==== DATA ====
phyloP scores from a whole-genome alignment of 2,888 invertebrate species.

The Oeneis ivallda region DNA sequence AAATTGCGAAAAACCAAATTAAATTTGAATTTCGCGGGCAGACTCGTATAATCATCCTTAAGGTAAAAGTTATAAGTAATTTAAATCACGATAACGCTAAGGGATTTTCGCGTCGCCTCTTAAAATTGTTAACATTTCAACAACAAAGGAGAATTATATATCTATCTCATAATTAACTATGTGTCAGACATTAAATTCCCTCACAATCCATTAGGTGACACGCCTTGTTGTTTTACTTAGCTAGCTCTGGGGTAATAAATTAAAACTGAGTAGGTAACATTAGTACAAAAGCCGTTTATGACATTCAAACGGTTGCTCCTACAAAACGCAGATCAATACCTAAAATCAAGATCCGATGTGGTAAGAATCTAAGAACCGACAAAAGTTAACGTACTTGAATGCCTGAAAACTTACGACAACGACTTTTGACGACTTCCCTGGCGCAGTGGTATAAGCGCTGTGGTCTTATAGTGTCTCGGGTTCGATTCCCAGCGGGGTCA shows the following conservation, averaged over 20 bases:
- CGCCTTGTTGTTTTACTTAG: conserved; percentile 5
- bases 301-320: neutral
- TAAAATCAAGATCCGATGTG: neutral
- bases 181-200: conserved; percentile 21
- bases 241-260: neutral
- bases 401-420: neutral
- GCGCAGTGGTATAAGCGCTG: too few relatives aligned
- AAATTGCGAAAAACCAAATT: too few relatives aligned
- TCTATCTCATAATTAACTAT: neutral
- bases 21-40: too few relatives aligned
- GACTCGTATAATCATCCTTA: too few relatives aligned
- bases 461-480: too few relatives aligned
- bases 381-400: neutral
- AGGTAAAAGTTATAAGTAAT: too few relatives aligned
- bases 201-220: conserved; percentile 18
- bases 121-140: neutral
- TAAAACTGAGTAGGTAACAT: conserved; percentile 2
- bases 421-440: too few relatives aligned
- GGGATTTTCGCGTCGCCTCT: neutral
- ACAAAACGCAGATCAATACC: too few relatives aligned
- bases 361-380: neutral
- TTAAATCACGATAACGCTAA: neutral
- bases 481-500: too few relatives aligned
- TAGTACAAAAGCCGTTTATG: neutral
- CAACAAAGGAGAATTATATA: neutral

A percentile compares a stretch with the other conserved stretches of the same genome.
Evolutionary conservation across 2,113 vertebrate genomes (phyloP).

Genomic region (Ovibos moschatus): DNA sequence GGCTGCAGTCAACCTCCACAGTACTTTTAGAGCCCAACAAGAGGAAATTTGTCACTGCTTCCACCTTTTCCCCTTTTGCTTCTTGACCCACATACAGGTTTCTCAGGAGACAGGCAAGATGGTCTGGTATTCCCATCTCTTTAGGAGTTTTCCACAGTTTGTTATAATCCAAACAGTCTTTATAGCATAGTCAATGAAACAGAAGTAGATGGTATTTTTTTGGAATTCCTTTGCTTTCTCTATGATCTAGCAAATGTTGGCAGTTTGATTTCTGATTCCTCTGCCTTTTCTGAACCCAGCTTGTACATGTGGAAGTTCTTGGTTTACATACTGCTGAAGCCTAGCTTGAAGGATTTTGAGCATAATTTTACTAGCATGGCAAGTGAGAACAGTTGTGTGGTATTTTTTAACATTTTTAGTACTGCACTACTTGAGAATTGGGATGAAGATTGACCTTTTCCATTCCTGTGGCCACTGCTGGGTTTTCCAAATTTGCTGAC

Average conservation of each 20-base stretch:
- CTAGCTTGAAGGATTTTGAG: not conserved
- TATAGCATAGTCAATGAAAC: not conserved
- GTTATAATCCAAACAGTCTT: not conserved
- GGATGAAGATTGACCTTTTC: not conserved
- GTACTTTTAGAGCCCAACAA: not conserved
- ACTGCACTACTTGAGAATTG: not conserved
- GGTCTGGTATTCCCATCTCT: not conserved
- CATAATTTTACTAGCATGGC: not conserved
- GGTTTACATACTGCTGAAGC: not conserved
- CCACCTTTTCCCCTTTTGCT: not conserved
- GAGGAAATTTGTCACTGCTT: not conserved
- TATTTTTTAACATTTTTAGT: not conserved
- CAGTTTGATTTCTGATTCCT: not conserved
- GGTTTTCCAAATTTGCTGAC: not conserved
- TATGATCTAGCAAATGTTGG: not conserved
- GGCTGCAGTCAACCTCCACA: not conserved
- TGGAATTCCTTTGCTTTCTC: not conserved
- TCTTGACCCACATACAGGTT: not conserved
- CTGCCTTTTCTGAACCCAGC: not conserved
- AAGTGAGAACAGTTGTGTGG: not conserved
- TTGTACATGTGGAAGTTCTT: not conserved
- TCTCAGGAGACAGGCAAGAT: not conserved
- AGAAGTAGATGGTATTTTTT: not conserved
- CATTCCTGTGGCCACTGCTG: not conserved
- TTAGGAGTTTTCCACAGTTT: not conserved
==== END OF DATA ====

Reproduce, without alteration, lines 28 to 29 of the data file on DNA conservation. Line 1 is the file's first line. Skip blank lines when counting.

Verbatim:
A percentile compares a stretch with the other conserved stretches of the same genome.
Evolutionary conservation across 2,113 vertebrate genomes (phyloP).